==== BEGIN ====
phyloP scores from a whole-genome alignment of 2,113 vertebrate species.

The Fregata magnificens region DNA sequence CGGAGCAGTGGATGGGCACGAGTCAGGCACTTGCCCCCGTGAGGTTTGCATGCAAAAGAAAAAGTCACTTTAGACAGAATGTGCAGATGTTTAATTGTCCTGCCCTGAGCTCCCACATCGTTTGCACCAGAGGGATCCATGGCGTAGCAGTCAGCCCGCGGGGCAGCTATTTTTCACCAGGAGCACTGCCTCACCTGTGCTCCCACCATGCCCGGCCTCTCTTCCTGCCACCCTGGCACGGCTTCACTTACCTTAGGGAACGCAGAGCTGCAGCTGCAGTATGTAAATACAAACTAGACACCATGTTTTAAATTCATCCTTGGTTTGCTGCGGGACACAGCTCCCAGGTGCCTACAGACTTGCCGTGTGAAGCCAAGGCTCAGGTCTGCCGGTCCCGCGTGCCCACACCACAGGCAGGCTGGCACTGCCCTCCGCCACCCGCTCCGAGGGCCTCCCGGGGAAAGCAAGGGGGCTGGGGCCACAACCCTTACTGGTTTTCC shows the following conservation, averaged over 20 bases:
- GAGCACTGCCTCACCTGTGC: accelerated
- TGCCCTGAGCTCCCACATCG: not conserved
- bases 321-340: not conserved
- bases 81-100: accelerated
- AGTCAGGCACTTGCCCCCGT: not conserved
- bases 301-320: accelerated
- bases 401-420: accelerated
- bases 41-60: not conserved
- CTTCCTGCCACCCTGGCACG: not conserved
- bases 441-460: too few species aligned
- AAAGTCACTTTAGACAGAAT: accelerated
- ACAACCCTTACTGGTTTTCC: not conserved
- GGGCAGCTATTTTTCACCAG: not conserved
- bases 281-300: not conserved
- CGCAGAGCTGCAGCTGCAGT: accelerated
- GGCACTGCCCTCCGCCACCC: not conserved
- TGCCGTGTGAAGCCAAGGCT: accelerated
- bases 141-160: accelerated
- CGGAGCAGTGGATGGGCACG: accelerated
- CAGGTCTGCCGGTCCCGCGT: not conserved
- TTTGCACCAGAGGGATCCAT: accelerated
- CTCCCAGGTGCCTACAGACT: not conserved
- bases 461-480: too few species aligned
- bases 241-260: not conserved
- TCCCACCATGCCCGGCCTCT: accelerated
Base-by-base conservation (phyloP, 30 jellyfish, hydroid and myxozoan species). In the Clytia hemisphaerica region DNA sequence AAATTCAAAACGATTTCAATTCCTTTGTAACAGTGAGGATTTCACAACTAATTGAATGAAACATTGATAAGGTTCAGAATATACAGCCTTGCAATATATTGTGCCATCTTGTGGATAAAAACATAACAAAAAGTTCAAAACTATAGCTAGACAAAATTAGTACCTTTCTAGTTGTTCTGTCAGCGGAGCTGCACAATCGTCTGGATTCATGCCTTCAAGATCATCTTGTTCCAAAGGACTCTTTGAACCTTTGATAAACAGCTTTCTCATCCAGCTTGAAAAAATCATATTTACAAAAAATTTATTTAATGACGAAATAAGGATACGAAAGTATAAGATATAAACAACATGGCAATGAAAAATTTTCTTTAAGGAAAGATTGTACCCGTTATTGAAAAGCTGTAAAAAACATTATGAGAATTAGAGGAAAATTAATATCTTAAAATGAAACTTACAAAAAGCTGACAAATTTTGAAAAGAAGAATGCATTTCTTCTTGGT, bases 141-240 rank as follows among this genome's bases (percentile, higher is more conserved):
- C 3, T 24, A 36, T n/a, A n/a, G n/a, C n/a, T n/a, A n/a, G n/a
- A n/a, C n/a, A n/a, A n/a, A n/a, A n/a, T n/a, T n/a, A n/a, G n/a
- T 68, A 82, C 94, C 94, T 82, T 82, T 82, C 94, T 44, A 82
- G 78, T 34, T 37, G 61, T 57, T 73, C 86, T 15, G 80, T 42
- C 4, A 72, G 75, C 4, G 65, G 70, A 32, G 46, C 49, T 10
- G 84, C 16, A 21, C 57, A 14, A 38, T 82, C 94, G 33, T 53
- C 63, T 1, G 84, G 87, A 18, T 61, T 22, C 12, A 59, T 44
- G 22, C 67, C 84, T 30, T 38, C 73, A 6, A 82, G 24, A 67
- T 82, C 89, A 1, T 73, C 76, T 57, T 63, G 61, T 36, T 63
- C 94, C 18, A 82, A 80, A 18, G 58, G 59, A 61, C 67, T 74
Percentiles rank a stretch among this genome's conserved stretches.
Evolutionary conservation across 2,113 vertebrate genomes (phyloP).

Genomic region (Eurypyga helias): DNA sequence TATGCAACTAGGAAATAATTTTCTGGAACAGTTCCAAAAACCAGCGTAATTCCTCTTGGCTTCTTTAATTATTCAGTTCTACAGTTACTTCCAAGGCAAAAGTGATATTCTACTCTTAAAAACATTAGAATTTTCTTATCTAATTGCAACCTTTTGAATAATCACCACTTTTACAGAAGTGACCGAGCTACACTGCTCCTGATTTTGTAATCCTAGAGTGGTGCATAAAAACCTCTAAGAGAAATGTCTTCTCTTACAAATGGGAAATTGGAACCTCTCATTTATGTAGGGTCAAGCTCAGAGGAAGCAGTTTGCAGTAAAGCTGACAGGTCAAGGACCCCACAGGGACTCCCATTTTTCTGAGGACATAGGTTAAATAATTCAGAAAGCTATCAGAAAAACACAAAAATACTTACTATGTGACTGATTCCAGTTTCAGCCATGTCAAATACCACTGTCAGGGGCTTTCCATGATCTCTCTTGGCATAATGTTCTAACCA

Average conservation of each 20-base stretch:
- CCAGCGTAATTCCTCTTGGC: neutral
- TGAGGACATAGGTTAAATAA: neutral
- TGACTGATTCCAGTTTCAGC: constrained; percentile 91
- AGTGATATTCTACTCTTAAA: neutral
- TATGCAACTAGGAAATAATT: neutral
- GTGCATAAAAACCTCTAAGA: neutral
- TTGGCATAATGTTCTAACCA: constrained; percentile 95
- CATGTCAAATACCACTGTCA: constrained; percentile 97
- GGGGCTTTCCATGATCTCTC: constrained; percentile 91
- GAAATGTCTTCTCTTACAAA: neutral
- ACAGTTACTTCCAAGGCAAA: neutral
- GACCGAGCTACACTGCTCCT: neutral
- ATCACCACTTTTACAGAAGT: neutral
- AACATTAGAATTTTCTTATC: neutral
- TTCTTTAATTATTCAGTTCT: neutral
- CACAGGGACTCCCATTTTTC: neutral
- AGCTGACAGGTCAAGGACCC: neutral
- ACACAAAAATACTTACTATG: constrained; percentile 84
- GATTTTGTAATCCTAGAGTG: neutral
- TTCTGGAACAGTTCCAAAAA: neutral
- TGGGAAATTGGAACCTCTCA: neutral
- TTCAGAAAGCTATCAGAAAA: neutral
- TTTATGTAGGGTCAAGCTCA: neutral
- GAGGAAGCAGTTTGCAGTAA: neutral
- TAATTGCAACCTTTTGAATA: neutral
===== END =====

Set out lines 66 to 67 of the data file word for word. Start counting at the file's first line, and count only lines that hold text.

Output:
- GAGGAAGCAGTTTGCAGTAA: neutral
- TAATTGCAACCTTTTGAATA: neutral